Online Stalking: Jargon or Not, It’s No Laughing Matter

Somehow the word ‘stalking’ has folded into the teen (and even adult) vernacular to mean someone who is annoying on social media but really isn’t a threat.

‘Stalker’ has gradually become more of a lighthearted term to describe someone online who pays ‘extra special’ attention to your social profiles and at worst, is annoying. Its meaning hovers somewhere in teen talk between ‘creep’ and ‘crush.’ The (alleged) ‘stalker’ might go through your Instagram photos and “like” every photo. He or she might leave comments on your Facebook page within minutes of you posting, or they may just be overly enthusiastic to connect with you more than even the people who know you know well. This version of a ‘stalker,’ is more doating than dangerous.

Kids use the term as an insult in phrases such as, “OMG, she is such a stalker,” or even as a term of endearment when introducing a friend, “don’t mind him, he’s just my stalker.”

And therein lies the rub.

Diminishing the true meaning of the word ‘stalker’ means our kids may let their guards down online and miss the threat altogether.

Today online stalkers range from the annoying jilted boyfriend, to the co-worker with a crush, to the physically dangerous stranger who pursues you on and offline or the mean girl who is obsessed with defaming another girl. Serious stalking cases are well documented online and are no laughing matter.

So the next time your son, daughter, or grandchild jokes about a stalker, just take a minute and make sure they know how to distinguish annoying from dangerous.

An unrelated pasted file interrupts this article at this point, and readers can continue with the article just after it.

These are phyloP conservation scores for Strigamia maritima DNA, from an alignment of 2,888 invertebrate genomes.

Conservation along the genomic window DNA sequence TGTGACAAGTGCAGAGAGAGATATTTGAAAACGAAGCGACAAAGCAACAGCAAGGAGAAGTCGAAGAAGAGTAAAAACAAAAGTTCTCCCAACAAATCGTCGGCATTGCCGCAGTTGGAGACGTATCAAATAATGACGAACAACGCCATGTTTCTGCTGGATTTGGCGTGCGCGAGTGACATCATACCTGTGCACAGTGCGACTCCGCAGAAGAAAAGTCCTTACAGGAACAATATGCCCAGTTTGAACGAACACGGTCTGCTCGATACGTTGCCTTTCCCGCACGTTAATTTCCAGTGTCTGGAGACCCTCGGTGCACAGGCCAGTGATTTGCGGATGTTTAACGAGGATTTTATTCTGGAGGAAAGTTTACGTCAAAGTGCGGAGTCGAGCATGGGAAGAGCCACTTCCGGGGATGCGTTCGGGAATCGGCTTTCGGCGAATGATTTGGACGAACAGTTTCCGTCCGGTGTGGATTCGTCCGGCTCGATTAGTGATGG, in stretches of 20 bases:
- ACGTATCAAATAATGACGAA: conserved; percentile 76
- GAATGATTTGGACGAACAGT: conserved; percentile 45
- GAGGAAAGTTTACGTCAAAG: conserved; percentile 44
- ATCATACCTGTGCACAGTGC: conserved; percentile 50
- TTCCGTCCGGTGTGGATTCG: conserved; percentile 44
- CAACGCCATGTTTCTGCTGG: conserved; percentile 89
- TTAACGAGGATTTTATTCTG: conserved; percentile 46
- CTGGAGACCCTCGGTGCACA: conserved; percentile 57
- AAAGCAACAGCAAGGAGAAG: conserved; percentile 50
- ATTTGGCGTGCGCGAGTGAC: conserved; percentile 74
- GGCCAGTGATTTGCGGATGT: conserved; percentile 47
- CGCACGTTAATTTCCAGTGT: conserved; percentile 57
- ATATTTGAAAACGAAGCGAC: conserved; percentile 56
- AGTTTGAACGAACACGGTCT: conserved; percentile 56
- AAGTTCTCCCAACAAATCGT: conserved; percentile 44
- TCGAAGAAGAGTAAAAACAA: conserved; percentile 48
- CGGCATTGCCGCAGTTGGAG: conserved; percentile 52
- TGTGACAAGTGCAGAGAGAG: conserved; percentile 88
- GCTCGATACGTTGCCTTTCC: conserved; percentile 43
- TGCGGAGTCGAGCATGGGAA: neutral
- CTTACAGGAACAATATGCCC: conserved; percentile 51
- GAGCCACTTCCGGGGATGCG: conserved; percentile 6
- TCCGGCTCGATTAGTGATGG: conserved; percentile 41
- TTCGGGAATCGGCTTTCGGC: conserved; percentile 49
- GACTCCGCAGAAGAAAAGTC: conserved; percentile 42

5 warning signs of a cyber stalker 

1. They are everywhere you go online multiple times a day and often reach out personally to you with instant messages, emails, texts, or in chat rooms.

2. They ask personal questions and inquire about things such as hobbies, friends’ names, favorite colors/foods, and where you go to school.

3. They know information about your life you never shared with them.

4. They ask you why you have not responded to their emails, messages, etc.

5. They leave inappropriate or sexual photos or comments about their victim on boards, blogs, and texts.

Remind your child to make his online profile private and to only accept friends he knows into his digital circles. Remind him to keep his friends list hidden and change his password often. Frequently, a true cyber stalker will befriend the “friends” of their victim to gain information, influence, or spread rumors. A cyber stalker can also steal their victim’s identity so keeping personal information hidden and passwords strong is a must.

Toni Birdsong is a Family Safety Evangelist to McAfee. You can find her on Twitter @SafeEyes. (Disclosures)

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